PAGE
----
Slow on the uptake
Q: Did you see gin can increase your metabolism?
Q: Here, in the Herald, new research from Latvia!
A: Not really convincing.
Q: Why? Is it in mice?
A: Up to a point.
Q: <reads> Yes, it’s in mice: “In fact, the mice who were fed regular doses of the spirit saw a 17 percent increase in their metabolic rate”. That’s a lot, isn’t it?
A: Indeed. One might almost say an incredible amount.
Q: Ok, were these some special sort of mutant mouse with a weird metabolism?
A: The story doesn’t seem to say.
Q: Of course it doesn’t, but can’t you find the original research paper? The story says it’s in Food & Nature. Doesn’t University of Auckland subscribe to it?
Q: That’s usually a bad sign, isn’t it?
A: Especially in this case. The journal doesn’t exist, the university doesn’t exist, and Professor Thisa Lye is, apparently a lie.
A: The story is two weeks old. It was an April Fool’s hoax. Thanks to Elle Hunt I was saved potentially quite a bit of time looking for the journal. She tweeted a link from Latvian Public Broadcasting, who have tracked the story down.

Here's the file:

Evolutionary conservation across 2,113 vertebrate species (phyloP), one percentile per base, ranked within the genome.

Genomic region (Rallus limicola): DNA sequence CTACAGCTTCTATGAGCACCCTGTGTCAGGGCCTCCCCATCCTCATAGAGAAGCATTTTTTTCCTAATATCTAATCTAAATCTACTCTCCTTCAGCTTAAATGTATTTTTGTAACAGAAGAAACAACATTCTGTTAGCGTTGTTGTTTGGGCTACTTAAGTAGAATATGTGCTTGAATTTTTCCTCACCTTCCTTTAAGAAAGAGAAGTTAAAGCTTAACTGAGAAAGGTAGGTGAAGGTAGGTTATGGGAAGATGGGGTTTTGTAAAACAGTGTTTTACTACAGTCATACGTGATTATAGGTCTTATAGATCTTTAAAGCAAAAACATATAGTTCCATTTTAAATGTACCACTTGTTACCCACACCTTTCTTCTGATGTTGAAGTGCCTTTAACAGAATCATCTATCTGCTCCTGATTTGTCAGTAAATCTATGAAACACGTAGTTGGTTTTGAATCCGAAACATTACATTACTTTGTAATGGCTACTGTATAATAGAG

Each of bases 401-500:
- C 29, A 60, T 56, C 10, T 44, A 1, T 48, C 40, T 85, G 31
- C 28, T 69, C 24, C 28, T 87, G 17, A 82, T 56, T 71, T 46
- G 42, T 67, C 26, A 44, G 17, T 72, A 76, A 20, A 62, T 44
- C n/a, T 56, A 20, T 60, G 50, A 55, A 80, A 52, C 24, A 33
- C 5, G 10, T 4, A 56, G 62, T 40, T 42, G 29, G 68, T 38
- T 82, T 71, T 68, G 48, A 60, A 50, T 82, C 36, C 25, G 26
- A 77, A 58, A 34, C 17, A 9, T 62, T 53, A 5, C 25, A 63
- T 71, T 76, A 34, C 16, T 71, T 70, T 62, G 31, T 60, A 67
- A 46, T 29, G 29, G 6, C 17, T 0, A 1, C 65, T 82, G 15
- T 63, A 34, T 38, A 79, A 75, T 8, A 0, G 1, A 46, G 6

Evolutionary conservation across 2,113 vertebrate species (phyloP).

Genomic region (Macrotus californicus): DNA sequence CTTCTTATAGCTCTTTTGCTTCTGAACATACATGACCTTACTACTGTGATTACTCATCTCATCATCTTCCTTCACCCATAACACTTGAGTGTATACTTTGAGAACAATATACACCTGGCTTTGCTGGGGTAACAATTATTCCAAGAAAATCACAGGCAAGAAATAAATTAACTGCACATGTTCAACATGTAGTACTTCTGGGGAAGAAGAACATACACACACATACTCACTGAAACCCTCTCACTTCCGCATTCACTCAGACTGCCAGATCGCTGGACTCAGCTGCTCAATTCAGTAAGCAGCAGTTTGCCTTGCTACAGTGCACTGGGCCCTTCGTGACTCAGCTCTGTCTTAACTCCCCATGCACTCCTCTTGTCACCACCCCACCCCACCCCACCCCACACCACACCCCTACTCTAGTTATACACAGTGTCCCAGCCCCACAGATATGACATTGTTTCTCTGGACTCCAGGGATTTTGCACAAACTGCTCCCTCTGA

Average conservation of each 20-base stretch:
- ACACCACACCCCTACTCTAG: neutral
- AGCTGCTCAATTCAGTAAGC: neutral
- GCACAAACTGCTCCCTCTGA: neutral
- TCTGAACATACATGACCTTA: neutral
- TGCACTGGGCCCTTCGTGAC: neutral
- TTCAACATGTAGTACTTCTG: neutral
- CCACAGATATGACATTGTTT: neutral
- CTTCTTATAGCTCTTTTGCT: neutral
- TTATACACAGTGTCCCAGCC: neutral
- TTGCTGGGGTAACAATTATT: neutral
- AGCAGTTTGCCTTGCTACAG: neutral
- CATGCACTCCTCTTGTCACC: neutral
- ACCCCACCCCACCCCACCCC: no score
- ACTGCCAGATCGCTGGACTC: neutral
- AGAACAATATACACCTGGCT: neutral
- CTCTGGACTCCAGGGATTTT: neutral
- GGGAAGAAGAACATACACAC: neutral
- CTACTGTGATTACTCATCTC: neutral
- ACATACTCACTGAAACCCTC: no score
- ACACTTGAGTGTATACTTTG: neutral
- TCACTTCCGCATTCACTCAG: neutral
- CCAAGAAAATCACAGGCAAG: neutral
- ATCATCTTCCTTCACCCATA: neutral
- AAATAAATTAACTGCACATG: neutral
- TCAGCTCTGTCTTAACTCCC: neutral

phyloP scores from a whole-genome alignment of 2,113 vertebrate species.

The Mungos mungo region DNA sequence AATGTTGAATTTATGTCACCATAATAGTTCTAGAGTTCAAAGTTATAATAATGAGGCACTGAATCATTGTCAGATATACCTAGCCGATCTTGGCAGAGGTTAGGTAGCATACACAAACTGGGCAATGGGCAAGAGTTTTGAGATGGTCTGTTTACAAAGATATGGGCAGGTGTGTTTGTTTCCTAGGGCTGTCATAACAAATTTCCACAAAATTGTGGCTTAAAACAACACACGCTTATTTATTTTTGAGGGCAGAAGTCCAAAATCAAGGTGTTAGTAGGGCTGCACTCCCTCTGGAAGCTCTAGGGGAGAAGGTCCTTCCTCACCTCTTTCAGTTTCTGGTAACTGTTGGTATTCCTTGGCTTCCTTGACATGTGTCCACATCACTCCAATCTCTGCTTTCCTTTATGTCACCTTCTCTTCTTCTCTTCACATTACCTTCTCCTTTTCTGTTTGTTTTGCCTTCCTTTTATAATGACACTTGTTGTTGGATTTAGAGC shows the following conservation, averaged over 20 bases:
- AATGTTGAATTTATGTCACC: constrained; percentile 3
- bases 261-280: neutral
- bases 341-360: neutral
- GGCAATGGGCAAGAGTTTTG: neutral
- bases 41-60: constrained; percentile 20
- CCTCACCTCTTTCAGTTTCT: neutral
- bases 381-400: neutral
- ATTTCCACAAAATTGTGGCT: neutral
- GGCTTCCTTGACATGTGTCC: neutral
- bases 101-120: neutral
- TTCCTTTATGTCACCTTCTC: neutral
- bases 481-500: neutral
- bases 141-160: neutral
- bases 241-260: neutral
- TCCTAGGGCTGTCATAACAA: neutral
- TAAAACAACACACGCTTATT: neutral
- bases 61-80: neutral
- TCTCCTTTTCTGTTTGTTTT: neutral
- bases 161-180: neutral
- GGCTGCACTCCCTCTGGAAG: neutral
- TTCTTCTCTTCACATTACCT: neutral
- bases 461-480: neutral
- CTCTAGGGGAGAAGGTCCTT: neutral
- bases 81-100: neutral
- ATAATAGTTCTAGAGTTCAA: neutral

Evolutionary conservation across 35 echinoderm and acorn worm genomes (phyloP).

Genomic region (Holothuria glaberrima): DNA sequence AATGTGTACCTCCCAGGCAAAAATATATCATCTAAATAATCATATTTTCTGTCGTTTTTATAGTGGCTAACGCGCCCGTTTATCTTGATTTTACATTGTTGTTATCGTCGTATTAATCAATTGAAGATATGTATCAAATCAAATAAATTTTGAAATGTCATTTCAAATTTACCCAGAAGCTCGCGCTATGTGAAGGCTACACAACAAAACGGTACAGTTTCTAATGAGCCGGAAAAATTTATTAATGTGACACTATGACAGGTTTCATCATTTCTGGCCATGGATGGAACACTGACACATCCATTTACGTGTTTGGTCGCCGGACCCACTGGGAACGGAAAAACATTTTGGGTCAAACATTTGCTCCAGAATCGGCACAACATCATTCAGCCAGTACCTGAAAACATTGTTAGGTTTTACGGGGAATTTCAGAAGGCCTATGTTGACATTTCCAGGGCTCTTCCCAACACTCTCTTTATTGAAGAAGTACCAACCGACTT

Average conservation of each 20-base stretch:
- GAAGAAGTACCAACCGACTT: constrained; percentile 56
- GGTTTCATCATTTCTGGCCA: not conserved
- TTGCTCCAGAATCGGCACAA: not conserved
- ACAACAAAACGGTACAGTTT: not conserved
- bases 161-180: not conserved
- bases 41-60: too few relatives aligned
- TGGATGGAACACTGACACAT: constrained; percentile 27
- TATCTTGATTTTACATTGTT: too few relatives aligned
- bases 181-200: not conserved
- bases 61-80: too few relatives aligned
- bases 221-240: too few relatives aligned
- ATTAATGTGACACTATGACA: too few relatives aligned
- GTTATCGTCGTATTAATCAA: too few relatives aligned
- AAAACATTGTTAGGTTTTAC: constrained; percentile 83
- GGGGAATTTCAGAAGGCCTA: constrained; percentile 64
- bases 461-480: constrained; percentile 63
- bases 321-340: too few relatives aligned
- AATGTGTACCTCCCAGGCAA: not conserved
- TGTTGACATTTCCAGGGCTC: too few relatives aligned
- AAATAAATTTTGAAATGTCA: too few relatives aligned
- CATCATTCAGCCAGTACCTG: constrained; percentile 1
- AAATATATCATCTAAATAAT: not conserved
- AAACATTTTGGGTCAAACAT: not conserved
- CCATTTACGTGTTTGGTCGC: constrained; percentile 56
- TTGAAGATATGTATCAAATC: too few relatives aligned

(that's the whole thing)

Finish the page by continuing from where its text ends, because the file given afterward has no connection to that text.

Q: So the Herald got it from the Daily Mail who got it from Yahoo who got it from Prima. And none of them checked that the research existed? I mean, ok, checking science isn’t what journalists are trained to do, but checking that sources actually exist? With Google?
A: On the positive side, no mice were harmed in conducting the research.
Thomas Lumley (@tslumley) is Professor of Biostatistics at the University of Auckland. His research interests include semiparametric models, survey sampling, statistical computing, foundations of statistics, and whatever methodological problems his medical collaborators come up with. He also blogs at Biased and Inefficient See all posts by Thomas Lumley »